Virtual reality (2007), or VR, is defined in the Encyclopædia Britannica as: the use of computer modeling and simulation that enables a person to interact with an artificial threedimensional (3D) visual or other sensory environment. VR applications immerse the user in a computergenerated environment that simulates reality through the use of interactive devices, which send and receive information and are worn as goggles, headsets, gloves, or body suits.
Virtual reality (2007), or VR, is defined in the Encyclopædia Britannica as:
the use of computer modeling and simulation that enables a person to interact with an artificial three-dimensional (3D) visual or other sensory environment. VR applications immerse the user in a computer-generated environment that simulates reality through the use of interactive devices, which send and receive information and are worn as goggles, headsets, gloves, or body suits.
Jaron Lanier, virtual reality pioneer, claims to have popularized this technology in the early 1980s, but the origin of the term “virtual reality” is uncertain. It has been credited to The Judas Mandala, a 1982 novel written by Damien Broderick, where the context of use is somewhat different from that defined above. One of the first applications of this technology was in the military area, especially in 3D interactive computer graphics and flight simulators. Another area of application for VR systems has always been training for real-life activities. A virtual reality system has the following three primary requirements: immersion (which permits to the user the physical involvement, capturing exclusive visual attention, and responding to three-dimensional input. For example, through a data glove, head-tracker, 3D mouse, or fully instrumented body suit); interaction (through the three-dimensional control device to “navigate” in the virtual environment); and visual realism (which is a representation of the virtual world using computer graphics techniques) (Rosemblum & Cross, 1997). VR is usually classified according to its methods of display. We have: immersive VR and non-immersive VR. Immersive VR involves a high degree of interactivity and high cost peripheral devices, for example, the head mounted displays. This kind of VR can generate the “avatar” or “virtual body” (user’s representation of himself or herself, whether in the form of a three-dimensional model). Non-immersive VR, often called “desktop VR,” is in the form of a windows into a virtual world displayed on a computer’s monitor (Earnshaw, Chilton, & Palmer, 1997). This article describes the use of low cost non-immersive virtual reality integrated in teaching path in a faculty of architecture, where this technology can help to define new paradigm in the architectural design.Top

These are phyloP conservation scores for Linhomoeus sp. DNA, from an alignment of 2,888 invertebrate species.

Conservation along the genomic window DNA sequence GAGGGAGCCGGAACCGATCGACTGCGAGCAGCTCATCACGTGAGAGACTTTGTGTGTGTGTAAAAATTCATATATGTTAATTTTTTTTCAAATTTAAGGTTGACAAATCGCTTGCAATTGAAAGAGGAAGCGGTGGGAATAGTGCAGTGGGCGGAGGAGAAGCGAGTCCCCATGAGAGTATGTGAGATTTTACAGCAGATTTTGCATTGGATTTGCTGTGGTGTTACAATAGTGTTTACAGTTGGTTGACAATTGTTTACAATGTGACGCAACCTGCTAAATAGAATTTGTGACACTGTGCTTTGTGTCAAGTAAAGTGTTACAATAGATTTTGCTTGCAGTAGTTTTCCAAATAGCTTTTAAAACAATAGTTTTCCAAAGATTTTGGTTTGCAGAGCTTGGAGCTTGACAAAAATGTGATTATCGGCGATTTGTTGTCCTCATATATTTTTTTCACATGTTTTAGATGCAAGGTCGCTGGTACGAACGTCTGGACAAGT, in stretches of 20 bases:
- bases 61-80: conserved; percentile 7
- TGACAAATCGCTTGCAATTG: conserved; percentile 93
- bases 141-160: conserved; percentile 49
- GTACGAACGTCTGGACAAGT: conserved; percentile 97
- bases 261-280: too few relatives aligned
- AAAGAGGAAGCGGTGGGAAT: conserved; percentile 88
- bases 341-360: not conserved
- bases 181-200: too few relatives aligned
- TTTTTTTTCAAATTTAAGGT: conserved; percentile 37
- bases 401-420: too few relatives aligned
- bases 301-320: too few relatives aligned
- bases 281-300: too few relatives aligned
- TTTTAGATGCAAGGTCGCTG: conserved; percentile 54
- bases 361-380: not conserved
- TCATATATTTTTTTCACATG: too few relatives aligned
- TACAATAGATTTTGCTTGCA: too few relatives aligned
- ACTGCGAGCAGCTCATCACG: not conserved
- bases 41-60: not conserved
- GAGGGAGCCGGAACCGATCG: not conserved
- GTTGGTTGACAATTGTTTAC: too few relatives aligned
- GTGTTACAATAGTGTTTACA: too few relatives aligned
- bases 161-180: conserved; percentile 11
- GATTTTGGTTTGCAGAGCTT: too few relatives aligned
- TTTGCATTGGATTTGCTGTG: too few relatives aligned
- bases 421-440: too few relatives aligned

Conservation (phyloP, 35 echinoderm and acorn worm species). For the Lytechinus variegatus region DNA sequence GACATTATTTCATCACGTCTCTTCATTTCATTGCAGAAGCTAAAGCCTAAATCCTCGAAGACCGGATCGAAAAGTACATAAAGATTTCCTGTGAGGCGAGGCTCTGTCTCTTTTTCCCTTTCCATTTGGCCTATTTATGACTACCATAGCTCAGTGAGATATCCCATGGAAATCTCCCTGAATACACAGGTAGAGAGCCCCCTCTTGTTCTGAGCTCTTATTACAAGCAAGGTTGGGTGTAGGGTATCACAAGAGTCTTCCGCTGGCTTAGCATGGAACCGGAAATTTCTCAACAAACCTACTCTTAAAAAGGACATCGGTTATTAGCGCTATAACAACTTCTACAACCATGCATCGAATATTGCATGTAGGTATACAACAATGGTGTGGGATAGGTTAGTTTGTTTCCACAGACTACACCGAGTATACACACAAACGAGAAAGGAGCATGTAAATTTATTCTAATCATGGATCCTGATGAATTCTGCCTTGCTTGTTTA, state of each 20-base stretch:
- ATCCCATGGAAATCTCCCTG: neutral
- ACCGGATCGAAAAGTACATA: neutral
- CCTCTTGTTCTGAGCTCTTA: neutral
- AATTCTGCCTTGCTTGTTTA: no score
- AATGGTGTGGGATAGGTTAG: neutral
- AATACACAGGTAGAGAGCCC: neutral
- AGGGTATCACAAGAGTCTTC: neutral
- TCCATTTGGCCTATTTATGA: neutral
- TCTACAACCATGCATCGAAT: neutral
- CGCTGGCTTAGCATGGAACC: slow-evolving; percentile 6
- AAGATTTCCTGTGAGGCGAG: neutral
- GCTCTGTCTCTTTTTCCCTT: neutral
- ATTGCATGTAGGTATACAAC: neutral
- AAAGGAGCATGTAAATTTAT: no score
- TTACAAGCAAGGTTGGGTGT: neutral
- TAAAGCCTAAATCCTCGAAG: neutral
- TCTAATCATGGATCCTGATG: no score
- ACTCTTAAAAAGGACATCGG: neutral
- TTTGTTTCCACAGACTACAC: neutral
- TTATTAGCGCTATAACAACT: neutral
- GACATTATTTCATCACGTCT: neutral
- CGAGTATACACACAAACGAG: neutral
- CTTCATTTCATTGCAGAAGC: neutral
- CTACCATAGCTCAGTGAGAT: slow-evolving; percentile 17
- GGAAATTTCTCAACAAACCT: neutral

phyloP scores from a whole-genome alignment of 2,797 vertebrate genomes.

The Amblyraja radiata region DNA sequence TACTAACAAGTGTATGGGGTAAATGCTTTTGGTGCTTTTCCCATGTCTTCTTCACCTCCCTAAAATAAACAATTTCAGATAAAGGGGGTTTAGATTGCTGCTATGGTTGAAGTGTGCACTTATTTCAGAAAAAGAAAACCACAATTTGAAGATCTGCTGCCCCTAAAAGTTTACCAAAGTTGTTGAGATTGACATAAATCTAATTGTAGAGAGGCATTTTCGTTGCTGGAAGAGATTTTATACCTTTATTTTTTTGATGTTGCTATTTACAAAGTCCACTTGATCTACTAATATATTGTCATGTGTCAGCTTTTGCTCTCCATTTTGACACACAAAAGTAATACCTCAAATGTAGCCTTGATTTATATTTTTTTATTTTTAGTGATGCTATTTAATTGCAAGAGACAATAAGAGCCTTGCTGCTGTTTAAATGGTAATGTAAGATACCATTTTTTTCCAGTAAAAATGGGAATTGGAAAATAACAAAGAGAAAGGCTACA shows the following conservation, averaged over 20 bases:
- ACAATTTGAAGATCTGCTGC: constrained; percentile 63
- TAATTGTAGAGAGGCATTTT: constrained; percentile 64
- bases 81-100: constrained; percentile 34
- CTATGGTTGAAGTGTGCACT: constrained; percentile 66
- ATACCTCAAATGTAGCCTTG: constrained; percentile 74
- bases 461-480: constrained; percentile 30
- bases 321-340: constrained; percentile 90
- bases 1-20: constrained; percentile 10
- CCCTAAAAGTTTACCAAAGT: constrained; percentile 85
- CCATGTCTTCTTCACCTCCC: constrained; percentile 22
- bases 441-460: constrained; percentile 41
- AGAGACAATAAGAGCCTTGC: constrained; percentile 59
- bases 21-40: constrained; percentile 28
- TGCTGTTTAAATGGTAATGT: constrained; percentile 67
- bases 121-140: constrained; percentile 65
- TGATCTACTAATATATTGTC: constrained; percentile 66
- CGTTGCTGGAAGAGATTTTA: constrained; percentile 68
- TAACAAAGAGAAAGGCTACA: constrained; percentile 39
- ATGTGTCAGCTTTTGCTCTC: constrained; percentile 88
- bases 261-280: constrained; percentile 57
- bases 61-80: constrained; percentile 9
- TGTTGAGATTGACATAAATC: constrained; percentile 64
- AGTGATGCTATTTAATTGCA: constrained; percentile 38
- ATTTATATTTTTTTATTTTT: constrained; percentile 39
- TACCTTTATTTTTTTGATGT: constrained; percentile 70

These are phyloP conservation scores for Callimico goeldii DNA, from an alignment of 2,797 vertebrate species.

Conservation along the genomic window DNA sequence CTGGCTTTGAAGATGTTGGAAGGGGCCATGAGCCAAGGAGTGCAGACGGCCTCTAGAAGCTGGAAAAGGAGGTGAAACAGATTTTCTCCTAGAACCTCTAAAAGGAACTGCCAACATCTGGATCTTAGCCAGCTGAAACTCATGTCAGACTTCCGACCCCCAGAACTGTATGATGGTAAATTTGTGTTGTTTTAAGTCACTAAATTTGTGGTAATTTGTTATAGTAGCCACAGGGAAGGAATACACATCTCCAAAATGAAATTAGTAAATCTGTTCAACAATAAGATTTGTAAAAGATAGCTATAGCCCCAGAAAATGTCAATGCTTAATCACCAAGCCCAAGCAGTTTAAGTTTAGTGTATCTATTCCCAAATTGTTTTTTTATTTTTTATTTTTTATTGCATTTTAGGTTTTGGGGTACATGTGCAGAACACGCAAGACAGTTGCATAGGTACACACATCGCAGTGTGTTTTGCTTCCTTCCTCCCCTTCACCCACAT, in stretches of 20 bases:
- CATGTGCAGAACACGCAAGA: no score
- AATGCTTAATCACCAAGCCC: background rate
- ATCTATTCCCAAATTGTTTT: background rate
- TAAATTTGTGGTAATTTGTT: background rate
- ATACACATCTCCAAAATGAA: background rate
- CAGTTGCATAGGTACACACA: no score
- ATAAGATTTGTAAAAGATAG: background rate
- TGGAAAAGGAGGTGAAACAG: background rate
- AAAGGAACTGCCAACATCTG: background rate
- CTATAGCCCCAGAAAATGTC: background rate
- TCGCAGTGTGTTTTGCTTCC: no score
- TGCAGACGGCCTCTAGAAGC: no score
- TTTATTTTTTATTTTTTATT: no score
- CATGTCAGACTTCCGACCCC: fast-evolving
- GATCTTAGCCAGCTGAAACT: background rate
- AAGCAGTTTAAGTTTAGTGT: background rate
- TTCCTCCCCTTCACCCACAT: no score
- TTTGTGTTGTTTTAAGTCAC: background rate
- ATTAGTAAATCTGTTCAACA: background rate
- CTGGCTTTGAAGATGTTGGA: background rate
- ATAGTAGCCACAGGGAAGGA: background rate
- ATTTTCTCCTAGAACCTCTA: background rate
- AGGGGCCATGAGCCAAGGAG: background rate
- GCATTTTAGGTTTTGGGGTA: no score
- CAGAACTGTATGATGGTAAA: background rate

Many researchers affirm that virtual reality offers benefits that can support education (Antonietti, Imperio, Rasi, & Sacco, 2001; Byrne, 1996; Gerval, Popovici, & Tisseau, 2003; Mantovani, 2001; Pantelidis, 1995; Sala & Sala, 2005; Shin, 2004; Stangel & Pantelidis, 1997; Winn, 1993; Youngblut, 1998). VR is also a good medium to apply the philosophy of constructivism and for making abstract concepts concrete, for example, to emphasize the physics’ laws or chemistry’s principles (Byrne, 1996; Johnstone, 1991; Jonassen, 1994; Zoller, 1990).
At the Human Interface Technology Lab (HITLab), a part of the Washington Technology Center (University of Washington in Seattle), some pilot studies have been performed to examine virtual reality’s potential in the field of training and education. For example, the Pacific Science Center Studies used 10 to 15 year old students who were attending a week-long summer day camp. Some of these students were novice computer users, while others had a good computer knowledge. In groups of 10 students, they brainstormed virtual world creations. In subgroups, composed by 2 or 3 students, they have created virtual objects for their world using specifications, for example, how the objects should be placed and moved in the virtual world (Youngblut, 1998).
Using the constructivist approach, Byrne (1996) created a virtual environment to stimulate the students to learn the chemistry by exploring and interacting with a virtual world. Instead of staying in a classroom and passively viewing images of the atomic structures, the students can place electrons in the atoms and they can see the atomic orbital appear as the electron buzzes.